"There were seven or eight of them, so we had the mother and the little sucklings and they keep wandering and making a mess with their waste, and then when the golfers come they sort of beetle off," said Norm Jackson, head professional at Cowichan Golf Club in Duncan, B.C., near Victoria.

"If there's anybody out there that has any suggestions we would certainly be happy to listen," Jackson said.

 

Now let me try and guess the urban solution:

Humanely trap the boar(s) and neuter them before releasing back to the golf course. Set up feeding stations with irresistible piggy treats at strategic locations away from the fairway and greens and have a name the piglets contest.

Edited by Wolfhunter
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Take a moment... try and envision yourself explaining this to village elders in Africa who are concerned about the delivery of food aid:

Oregon mom challenges state law requiring tampons in boy's bathrooms

The requirement will reportedly cost schools $5.6 million

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https://www.rebelnews.com/the_force_weakens_police_in_australia_struggle_to_fill_vacancieshttps://www.rebelnews.com/the_force_weakens_police_in_australia_struggle_to_fill_vacancies

The beginning of a predictable recruiting vs retention problem with police services.

This is coming here too and will also infect the military who now see woke recruiting as a solution instead of the trap that it is.

Both organizations will lose the people they most want to retain and recruit the people they don't (as a function of mass recruiting that borders on desperation). Since careers are measured in decades, this is now a long term problem.

Easily predictable, easily avoided... hard to fix. Short term madness has longterm consequences and attempts to "fix it quickly" is exactly how you make it worse. Equally predictable is the fact that MBA crew members will disagree.

 

Edited by Wolfhunter
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11 hours ago, Wolfhunter said:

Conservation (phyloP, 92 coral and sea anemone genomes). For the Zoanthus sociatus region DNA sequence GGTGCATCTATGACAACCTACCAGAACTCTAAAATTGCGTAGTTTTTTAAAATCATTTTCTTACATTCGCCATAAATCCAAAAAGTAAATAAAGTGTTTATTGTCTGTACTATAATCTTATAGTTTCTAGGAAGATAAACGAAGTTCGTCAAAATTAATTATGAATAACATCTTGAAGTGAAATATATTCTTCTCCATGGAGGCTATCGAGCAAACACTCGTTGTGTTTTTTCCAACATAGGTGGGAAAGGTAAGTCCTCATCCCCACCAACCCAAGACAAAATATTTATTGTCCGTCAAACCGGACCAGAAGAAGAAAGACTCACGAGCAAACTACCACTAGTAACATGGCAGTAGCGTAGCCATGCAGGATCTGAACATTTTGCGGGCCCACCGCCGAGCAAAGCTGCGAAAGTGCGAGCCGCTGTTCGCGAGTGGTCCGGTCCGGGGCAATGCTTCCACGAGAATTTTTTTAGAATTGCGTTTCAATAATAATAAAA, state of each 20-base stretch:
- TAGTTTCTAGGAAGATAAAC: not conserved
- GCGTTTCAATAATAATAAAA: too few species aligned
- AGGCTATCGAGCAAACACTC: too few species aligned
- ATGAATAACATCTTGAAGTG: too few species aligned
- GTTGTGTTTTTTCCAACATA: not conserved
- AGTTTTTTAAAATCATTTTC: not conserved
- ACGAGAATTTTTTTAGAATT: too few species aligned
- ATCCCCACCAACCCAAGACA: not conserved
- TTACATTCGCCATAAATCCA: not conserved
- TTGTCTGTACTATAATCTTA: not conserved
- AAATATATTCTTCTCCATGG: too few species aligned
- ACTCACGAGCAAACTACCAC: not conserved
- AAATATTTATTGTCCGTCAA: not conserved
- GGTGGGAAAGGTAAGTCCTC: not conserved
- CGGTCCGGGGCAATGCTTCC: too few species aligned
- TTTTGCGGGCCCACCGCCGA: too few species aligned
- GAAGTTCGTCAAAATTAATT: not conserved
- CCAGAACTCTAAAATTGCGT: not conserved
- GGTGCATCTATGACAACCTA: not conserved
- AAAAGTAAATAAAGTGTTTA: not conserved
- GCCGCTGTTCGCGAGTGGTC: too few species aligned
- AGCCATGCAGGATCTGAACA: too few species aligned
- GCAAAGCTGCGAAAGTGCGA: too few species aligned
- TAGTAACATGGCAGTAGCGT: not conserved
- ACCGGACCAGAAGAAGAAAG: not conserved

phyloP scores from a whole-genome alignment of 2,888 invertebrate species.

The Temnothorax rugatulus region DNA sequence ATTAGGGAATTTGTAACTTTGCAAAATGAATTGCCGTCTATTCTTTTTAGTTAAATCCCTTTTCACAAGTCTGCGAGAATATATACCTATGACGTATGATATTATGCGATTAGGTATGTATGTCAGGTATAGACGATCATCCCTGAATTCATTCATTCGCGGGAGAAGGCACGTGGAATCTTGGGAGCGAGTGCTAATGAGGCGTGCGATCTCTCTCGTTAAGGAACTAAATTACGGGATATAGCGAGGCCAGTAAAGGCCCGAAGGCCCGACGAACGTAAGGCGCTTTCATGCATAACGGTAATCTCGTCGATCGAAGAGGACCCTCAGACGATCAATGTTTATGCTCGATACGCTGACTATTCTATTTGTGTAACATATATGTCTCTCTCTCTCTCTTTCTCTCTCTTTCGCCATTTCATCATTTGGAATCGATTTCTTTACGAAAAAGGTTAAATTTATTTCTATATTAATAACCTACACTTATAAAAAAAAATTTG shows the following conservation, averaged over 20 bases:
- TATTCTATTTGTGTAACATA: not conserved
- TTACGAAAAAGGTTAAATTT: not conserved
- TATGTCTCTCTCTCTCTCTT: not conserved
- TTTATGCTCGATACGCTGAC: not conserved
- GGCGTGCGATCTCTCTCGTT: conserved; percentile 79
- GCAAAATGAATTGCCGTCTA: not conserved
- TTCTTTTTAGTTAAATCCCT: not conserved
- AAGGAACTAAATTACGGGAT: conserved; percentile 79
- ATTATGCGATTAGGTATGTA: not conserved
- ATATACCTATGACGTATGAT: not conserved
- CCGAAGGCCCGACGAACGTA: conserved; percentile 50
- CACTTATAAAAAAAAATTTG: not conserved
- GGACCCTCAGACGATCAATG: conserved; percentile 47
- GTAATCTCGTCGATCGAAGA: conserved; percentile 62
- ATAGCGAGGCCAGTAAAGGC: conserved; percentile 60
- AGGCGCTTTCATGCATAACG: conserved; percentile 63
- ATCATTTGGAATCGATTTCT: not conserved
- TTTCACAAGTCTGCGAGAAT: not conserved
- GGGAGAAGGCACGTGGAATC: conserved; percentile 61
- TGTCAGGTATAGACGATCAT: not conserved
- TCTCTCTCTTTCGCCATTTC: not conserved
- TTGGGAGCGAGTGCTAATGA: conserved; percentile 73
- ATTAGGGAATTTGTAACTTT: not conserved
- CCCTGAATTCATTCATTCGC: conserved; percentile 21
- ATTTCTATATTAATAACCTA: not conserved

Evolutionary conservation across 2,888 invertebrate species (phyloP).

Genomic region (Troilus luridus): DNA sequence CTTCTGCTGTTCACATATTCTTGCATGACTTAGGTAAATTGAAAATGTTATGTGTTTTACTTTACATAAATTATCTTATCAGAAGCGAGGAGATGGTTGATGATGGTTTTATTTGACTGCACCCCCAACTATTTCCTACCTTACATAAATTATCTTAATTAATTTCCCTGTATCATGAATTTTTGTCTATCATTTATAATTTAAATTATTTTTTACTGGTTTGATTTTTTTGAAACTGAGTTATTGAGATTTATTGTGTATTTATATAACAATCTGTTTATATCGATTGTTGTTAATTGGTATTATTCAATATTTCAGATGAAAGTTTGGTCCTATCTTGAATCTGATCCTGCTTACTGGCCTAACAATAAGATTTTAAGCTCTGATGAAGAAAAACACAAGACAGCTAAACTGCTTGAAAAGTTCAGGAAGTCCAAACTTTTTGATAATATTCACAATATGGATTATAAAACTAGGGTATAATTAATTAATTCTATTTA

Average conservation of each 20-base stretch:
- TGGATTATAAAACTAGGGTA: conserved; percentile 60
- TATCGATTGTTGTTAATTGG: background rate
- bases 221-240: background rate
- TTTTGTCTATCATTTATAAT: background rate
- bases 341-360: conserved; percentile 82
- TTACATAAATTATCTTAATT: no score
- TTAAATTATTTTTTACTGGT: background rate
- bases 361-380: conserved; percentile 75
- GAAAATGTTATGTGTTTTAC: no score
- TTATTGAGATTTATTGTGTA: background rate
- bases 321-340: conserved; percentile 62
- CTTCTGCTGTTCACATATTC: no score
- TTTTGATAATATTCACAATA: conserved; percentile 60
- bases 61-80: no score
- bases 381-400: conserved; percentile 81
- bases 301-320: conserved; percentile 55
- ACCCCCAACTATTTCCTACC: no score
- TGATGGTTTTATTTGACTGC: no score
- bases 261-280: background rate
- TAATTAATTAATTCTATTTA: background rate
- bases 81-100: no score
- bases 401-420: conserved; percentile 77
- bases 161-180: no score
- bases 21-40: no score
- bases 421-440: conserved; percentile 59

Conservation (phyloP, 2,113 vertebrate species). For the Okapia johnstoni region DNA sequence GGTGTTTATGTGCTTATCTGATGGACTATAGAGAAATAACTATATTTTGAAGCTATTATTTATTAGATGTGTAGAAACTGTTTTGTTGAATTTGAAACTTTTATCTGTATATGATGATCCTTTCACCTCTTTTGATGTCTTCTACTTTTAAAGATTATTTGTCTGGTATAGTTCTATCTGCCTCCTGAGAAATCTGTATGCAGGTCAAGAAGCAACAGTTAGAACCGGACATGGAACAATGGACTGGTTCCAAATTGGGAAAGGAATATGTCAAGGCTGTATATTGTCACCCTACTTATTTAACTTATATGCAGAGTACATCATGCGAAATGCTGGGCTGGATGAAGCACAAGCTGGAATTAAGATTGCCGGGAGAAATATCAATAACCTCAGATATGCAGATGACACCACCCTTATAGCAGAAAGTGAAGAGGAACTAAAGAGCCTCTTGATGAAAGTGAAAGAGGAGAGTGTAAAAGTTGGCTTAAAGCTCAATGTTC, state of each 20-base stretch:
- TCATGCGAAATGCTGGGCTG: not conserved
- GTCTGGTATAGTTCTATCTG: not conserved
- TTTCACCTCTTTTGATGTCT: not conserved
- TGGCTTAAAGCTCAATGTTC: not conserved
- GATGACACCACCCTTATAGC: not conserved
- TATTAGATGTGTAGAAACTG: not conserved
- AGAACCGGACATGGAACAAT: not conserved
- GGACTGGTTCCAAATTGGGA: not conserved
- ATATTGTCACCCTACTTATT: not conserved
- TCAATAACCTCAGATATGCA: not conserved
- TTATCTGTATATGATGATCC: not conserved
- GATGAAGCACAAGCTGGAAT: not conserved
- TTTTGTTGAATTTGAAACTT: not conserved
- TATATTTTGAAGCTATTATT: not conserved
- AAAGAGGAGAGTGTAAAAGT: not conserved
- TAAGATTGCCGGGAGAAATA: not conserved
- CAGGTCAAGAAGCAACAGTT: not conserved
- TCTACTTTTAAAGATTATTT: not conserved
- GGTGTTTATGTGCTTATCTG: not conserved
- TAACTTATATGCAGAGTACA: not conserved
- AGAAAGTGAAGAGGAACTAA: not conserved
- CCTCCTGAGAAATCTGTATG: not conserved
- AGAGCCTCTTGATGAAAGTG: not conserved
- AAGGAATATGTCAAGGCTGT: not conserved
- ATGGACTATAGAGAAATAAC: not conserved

https://www.rebelnews.com/the_force_weakens_police_in_australia_struggle_to_fill_vacancieshttps://www.rebelnews.com/the_force_weakens_police_in_australia_struggle_to_fill_vacancies

The beginning of a predictable recruiting vs retention problem with police services.

This is coming here too and will also infect the military who now see woke recruiting as a solution instead of the trap that it is.

Both organizations will lose the people they most want to retain and recruit the people they don't (as a function of mass recruiting that borders on desperation). Since careers are measured in decades, this is now a long term problem.

Easily predictable, easily avoided... hard to fix. Short term madness has longterm consequences and attempts to "fix it quickly" is exactly how you make it worse. Equally predictable is the fact that MBA crew members will disagree.

 

Many large organizations put more effort into avoiding the hiring of employees that will be a problem down the road vs hiring the best employees.  Hiring a few stellar employees does slightly raise the average of the organization but hiring a few troublemakers can be disasterous.  Here we see the police forces in many jurisdictions doing the exact opposite - hiring woke, marginally competent, millenials with bad attitudes (bad from a semi military organization POV).  And, as you say, hiring them into careers that normally last decades - huge problem.  What's that saying, "a typical manager spends 90% of his/her time dealing with 10% of the employees they manage"? That's in normal times - when the percentage of problem employees goes up so does the time required to deal with all their problems. 

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Quote of the day:

"Family doctors are pushing back against claims that they are partly responsible for the woes of hospital emergency rooms across Ontario by limiting patients' in-person appointments."

Push away... work up a sweat and knock yourself out. People with eyes to see and ears to hear don't believe it.

I don't know about Ontario but it's definitely the case in my province. You can't get a doctor and you can't get an appointment. Prescriptions are renewed in the emergency department out of desperation. Even if you have a doctor, some of them here won't let you in the door if you feel sick, they diagnose conditions and issue prescriptions based on telephone calls.